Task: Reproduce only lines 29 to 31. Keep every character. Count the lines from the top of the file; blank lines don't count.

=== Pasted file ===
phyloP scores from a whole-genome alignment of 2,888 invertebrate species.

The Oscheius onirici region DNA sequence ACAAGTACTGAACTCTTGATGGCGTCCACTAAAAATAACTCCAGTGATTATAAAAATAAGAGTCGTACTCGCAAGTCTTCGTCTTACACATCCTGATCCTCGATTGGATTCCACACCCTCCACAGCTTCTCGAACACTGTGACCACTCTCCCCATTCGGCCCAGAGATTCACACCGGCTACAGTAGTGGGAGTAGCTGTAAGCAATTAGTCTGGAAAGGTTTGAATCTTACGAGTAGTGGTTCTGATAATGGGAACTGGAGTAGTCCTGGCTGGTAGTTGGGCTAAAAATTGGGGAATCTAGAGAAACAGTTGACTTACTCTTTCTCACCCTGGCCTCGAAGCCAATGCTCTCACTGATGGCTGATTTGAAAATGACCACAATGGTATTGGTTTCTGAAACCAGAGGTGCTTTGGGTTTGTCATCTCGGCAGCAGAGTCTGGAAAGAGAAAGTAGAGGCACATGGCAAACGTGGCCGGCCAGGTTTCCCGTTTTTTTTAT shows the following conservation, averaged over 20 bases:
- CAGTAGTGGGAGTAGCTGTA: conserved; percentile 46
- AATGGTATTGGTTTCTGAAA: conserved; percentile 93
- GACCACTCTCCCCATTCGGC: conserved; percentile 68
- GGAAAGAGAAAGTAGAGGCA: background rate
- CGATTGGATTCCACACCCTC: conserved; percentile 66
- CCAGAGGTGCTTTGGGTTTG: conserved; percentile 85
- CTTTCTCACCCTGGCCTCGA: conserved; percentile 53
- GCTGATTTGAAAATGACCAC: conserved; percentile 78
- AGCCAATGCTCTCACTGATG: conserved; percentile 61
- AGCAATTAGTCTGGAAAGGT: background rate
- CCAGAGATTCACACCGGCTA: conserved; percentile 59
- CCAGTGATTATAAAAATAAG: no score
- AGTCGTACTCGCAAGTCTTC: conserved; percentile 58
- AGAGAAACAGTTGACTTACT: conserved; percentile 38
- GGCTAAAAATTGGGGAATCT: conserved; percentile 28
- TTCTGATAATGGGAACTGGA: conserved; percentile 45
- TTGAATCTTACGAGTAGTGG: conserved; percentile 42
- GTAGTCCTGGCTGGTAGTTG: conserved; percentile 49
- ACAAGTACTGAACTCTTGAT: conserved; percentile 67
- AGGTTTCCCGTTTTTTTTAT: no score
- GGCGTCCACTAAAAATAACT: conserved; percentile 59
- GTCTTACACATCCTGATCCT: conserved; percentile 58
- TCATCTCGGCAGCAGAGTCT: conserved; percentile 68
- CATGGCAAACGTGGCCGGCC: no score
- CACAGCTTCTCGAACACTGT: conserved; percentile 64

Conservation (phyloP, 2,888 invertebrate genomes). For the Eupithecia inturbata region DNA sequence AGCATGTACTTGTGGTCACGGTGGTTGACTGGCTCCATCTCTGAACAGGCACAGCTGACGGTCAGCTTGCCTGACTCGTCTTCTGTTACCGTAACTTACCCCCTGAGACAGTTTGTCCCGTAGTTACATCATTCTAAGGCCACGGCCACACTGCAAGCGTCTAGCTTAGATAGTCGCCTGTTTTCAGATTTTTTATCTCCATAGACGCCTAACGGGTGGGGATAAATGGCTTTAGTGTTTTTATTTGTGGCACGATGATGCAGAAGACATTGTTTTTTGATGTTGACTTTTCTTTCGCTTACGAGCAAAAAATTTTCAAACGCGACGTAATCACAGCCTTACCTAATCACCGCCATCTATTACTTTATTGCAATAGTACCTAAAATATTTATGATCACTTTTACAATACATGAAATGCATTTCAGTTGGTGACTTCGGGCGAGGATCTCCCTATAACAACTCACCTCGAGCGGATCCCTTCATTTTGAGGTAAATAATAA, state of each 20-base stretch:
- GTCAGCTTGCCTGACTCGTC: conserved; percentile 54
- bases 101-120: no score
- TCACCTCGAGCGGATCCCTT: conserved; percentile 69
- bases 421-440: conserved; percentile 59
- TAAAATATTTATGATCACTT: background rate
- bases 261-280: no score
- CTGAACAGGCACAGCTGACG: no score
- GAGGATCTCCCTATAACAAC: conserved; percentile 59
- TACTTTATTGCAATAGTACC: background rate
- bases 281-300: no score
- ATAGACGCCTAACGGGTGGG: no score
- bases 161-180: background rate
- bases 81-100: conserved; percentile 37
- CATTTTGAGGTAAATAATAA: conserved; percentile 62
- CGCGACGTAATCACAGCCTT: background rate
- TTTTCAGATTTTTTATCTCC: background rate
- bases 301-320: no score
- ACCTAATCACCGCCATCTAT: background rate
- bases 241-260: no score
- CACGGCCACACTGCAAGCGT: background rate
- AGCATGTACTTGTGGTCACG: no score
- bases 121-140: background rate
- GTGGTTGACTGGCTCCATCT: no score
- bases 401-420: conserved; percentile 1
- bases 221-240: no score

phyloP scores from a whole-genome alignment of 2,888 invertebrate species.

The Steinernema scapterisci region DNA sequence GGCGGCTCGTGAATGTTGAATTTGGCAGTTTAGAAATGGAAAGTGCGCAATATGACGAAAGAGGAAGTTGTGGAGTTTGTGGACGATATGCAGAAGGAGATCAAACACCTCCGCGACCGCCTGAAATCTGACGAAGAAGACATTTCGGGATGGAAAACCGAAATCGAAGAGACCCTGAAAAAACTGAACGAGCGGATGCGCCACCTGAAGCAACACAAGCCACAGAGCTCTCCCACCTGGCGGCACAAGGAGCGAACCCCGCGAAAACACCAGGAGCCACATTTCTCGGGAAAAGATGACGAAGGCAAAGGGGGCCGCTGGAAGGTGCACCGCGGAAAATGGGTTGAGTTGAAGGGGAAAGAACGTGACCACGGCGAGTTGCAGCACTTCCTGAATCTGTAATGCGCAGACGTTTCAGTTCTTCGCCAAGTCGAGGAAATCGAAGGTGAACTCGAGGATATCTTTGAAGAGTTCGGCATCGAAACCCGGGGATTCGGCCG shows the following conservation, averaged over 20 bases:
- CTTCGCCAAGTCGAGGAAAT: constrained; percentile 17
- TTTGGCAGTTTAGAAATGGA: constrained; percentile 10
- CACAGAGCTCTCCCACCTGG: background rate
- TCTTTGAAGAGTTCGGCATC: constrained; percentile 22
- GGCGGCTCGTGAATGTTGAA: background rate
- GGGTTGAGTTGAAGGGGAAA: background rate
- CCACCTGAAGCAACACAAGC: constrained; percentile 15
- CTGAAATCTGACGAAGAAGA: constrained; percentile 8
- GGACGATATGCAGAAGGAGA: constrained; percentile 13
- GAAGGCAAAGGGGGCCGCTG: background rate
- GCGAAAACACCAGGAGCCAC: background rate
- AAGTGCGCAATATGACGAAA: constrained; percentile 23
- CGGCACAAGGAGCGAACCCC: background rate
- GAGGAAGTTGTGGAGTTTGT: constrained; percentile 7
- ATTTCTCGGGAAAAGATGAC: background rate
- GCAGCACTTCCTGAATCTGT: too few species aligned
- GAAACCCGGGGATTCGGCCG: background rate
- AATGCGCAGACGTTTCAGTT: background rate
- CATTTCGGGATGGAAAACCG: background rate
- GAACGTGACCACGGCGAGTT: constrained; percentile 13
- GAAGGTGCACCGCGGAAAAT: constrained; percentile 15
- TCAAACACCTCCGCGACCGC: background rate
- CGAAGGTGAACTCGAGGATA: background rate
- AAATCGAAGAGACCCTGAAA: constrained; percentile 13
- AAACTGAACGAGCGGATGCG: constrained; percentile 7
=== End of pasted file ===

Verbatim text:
- GTCAGCTTGCCTGACTCGTC: conserved; percentile 54
- bases 101-120: no score
- TCACCTCGAGCGGATCCCTT: conserved; percentile 69